Opportunity for a nationally agreed plan for children's education

Response from New Zealand Post Primary Teachers' Association / Te Wehengarua (PPTA) president Robin Duff to the Editor of the Listener regarding "Teachers in glass houses" by Joanne Black.

Politicians can work together to enhance student learning - Finnish politicians do

If Joanne Black is so certain that it is impossible for politicians to abandon inane point scoring in favour of working on an agreed plan to enhance student learning, how is it that Finland has been able to do exactly that for more than thirty years?  Are Finnish politicians smarter and more public spirited than ours?

Long-term strategy for education requires that we look for the best ideas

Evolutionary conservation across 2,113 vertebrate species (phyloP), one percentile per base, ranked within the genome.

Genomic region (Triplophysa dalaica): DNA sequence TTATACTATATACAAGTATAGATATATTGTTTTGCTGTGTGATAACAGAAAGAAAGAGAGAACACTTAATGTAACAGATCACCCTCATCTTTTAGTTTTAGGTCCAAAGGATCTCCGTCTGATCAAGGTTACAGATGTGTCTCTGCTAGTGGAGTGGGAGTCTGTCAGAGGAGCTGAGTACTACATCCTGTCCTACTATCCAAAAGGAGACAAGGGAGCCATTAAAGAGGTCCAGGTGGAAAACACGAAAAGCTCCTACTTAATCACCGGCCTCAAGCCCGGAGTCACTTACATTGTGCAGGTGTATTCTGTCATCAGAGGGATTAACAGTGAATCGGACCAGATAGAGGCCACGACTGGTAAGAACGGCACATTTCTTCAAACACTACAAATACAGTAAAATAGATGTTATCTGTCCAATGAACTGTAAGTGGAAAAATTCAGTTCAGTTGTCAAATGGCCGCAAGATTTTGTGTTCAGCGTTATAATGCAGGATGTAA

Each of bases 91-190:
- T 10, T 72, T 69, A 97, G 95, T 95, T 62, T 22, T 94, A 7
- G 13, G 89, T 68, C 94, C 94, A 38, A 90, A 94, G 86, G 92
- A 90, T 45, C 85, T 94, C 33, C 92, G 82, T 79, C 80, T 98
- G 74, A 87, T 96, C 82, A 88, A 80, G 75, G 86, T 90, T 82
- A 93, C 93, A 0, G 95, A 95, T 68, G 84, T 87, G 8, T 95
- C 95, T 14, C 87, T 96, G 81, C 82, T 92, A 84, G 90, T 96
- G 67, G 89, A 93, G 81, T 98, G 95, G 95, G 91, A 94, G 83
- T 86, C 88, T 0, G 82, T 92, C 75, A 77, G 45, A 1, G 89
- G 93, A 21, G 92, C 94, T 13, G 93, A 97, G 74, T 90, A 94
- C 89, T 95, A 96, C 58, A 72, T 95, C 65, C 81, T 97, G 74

It seems that Black is now so entrenched in the political machines that run this country she can't distinguish cynical vote-buying platforms from "philosophical ideas".  PPTA does not expect that a public commitment to a long-term strategy for education would necessarily align with PPTA policy - though we are reasonably confident that if the debate was shorn of self-interested politicking and the best ideas were allowed to come through, we would not find a lot to disagree with.

Our children's education deserves a high level of open-minded debate

Obviously, such a debate would require high levels of open-mindedness and self-awareness not just from politicians but also from the media. For example, Black would need to test her belief that all parents share her prejudice against PPTA. Our recent polling of parents doesn't indicate that and also shows strong support for the view that kids' education deserves better than to be treated like a game of ping pong.